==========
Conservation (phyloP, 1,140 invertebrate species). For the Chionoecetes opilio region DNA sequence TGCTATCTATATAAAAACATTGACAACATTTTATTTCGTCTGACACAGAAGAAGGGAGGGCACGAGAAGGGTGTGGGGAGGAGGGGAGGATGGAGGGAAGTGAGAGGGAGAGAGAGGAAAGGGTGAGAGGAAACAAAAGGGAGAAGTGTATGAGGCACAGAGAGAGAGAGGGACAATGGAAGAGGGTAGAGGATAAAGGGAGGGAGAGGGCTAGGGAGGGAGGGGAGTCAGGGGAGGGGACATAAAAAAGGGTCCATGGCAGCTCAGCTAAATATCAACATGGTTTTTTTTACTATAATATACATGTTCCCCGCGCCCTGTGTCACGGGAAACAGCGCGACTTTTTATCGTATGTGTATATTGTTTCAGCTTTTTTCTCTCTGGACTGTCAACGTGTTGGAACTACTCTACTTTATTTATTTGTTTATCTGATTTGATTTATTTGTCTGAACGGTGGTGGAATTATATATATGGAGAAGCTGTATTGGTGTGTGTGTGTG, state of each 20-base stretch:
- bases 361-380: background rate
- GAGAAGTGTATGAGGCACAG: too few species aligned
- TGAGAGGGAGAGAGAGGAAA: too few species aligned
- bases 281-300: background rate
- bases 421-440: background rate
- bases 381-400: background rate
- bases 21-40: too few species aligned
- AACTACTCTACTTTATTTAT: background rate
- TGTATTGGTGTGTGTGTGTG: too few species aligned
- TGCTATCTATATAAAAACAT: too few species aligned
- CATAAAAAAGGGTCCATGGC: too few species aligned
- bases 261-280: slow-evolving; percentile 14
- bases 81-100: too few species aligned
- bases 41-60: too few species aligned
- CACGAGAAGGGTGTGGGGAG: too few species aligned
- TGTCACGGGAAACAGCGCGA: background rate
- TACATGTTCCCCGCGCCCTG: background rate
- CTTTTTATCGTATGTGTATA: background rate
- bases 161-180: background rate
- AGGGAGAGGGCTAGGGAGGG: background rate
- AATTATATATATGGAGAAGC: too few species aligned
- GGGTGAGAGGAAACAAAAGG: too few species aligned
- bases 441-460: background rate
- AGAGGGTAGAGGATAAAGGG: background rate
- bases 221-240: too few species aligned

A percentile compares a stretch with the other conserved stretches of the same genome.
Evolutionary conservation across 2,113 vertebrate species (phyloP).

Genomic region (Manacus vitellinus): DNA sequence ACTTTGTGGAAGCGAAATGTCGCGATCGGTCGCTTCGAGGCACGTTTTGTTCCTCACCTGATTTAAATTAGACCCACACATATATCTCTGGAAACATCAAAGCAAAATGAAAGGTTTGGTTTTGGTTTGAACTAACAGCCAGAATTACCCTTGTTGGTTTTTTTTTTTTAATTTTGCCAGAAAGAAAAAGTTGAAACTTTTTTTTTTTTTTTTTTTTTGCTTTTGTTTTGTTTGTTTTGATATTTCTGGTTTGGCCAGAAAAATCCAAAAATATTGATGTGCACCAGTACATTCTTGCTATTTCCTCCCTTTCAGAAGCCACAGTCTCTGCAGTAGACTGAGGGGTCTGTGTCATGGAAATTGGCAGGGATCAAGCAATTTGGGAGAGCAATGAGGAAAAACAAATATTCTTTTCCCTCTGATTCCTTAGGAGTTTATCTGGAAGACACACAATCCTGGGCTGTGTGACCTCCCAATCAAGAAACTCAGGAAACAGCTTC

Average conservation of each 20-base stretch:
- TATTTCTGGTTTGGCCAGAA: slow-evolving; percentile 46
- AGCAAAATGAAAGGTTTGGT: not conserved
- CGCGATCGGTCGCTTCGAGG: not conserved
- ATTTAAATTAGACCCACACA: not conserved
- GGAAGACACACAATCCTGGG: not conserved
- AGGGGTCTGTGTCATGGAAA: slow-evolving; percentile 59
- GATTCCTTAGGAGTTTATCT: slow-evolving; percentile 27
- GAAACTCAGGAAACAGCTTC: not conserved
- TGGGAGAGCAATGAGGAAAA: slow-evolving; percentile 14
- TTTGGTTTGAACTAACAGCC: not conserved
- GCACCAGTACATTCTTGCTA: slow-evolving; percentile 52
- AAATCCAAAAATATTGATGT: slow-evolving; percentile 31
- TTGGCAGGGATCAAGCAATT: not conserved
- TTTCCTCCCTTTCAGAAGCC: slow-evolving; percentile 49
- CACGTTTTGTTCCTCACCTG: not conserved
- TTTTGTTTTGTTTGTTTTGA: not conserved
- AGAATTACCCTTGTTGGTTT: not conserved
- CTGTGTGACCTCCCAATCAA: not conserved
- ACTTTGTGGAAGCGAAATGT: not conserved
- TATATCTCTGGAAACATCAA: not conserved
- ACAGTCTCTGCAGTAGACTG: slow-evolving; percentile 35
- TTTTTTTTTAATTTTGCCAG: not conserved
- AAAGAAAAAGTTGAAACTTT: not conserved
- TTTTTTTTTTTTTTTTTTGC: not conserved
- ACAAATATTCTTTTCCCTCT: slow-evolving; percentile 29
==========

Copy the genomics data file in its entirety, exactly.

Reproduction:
Conservation (phyloP, 1,140 invertebrate species). For the Chionoecetes opilio region DNA sequence TGCTATCTATATAAAAACATTGACAACATTTTATTTCGTCTGACACAGAAGAAGGGAGGGCACGAGAAGGGTGTGGGGAGGAGGGGAGGATGGAGGGAAGTGAGAGGGAGAGAGAGGAAAGGGTGAGAGGAAACAAAAGGGAGAAGTGTATGAGGCACAGAGAGAGAGAGGGACAATGGAAGAGGGTAGAGGATAAAGGGAGGGAGAGGGCTAGGGAGGGAGGGGAGTCAGGGGAGGGGACATAAAAAAGGGTCCATGGCAGCTCAGCTAAATATCAACATGGTTTTTTTTACTATAATATACATGTTCCCCGCGCCCTGTGTCACGGGAAACAGCGCGACTTTTTATCGTATGTGTATATTGTTTCAGCTTTTTTCTCTCTGGACTGTCAACGTGTTGGAACTACTCTACTTTATTTATTTGTTTATCTGATTTGATTTATTTGTCTGAACGGTGGTGGAATTATATATATGGAGAAGCTGTATTGGTGTGTGTGTGTG, state of each 20-base stretch:
- bases 361-380: background rate
- GAGAAGTGTATGAGGCACAG: too few species aligned
- TGAGAGGGAGAGAGAGGAAA: too few species aligned
- bases 281-300: background rate
- bases 421-440: background rate
- bases 381-400: background rate
- bases 21-40: too few species aligned
- AACTACTCTACTTTATTTAT: background rate
- TGTATTGGTGTGTGTGTGTG: too few species aligned
- TGCTATCTATATAAAAACAT: too few species aligned
- CATAAAAAAGGGTCCATGGC: too few species aligned
- bases 261-280: slow-evolving; percentile 14
- bases 81-100: too few species aligned
- bases 41-60: too few species aligned
- CACGAGAAGGGTGTGGGGAG: too few species aligned
- TGTCACGGGAAACAGCGCGA: background rate
- TACATGTTCCCCGCGCCCTG: background rate
- CTTTTTATCGTATGTGTATA: background rate
- bases 161-180: background rate
- AGGGAGAGGGCTAGGGAGGG: background rate
- AATTATATATATGGAGAAGC: too few species aligned
- GGGTGAGAGGAAACAAAAGG: too few species aligned
- bases 441-460: background rate
- AGAGGGTAGAGGATAAAGGG: background rate
- bases 221-240: too few species aligned

A percentile compares a stretch with the other conserved stretches of the same genome.
Evolutionary conservation across 2,113 vertebrate species (phyloP).

Genomic region (Manacus vitellinus): DNA sequence ACTTTGTGGAAGCGAAATGTCGCGATCGGTCGCTTCGAGGCACGTTTTGTTCCTCACCTGATTTAAATTAGACCCACACATATATCTCTGGAAACATCAAAGCAAAATGAAAGGTTTGGTTTTGGTTTGAACTAACAGCCAGAATTACCCTTGTTGGTTTTTTTTTTTTAATTTTGCCAGAAAGAAAAAGTTGAAACTTTTTTTTTTTTTTTTTTTTTGCTTTTGTTTTGTTTGTTTTGATATTTCTGGTTTGGCCAGAAAAATCCAAAAATATTGATGTGCACCAGTACATTCTTGCTATTTCCTCCCTTTCAGAAGCCACAGTCTCTGCAGTAGACTGAGGGGTCTGTGTCATGGAAATTGGCAGGGATCAAGCAATTTGGGAGAGCAATGAGGAAAAACAAATATTCTTTTCCCTCTGATTCCTTAGGAGTTTATCTGGAAGACACACAATCCTGGGCTGTGTGACCTCCCAATCAAGAAACTCAGGAAACAGCTTC

Average conservation of each 20-base stretch:
- TATTTCTGGTTTGGCCAGAA: slow-evolving; percentile 46
- AGCAAAATGAAAGGTTTGGT: not conserved
- CGCGATCGGTCGCTTCGAGG: not conserved
- ATTTAAATTAGACCCACACA: not conserved
- GGAAGACACACAATCCTGGG: not conserved
- AGGGGTCTGTGTCATGGAAA: slow-evolving; percentile 59
- GATTCCTTAGGAGTTTATCT: slow-evolving; percentile 27
- GAAACTCAGGAAACAGCTTC: not conserved
- TGGGAGAGCAATGAGGAAAA: slow-evolving; percentile 14
- TTTGGTTTGAACTAACAGCC: not conserved
- GCACCAGTACATTCTTGCTA: slow-evolving; percentile 52
- AAATCCAAAAATATTGATGT: slow-evolving; percentile 31
- TTGGCAGGGATCAAGCAATT: not conserved
- TTTCCTCCCTTTCAGAAGCC: slow-evolving; percentile 49
- CACGTTTTGTTCCTCACCTG: not conserved
- TTTTGTTTTGTTTGTTTTGA: not conserved
- AGAATTACCCTTGTTGGTTT: not conserved
- CTGTGTGACCTCCCAATCAA: not conserved
- ACTTTGTGGAAGCGAAATGT: not conserved
- TATATCTCTGGAAACATCAA: not conserved
- ACAGTCTCTGCAGTAGACTG: slow-evolving; percentile 35
- TTTTTTTTTAATTTTGCCAG: not conserved
- AAAGAAAAAGTTGAAACTTT: not conserved
- TTTTTTTTTTTTTTTTTTGC: not conserved
- ACAAATATTCTTTTCCCTCT: slow-evolving; percentile 29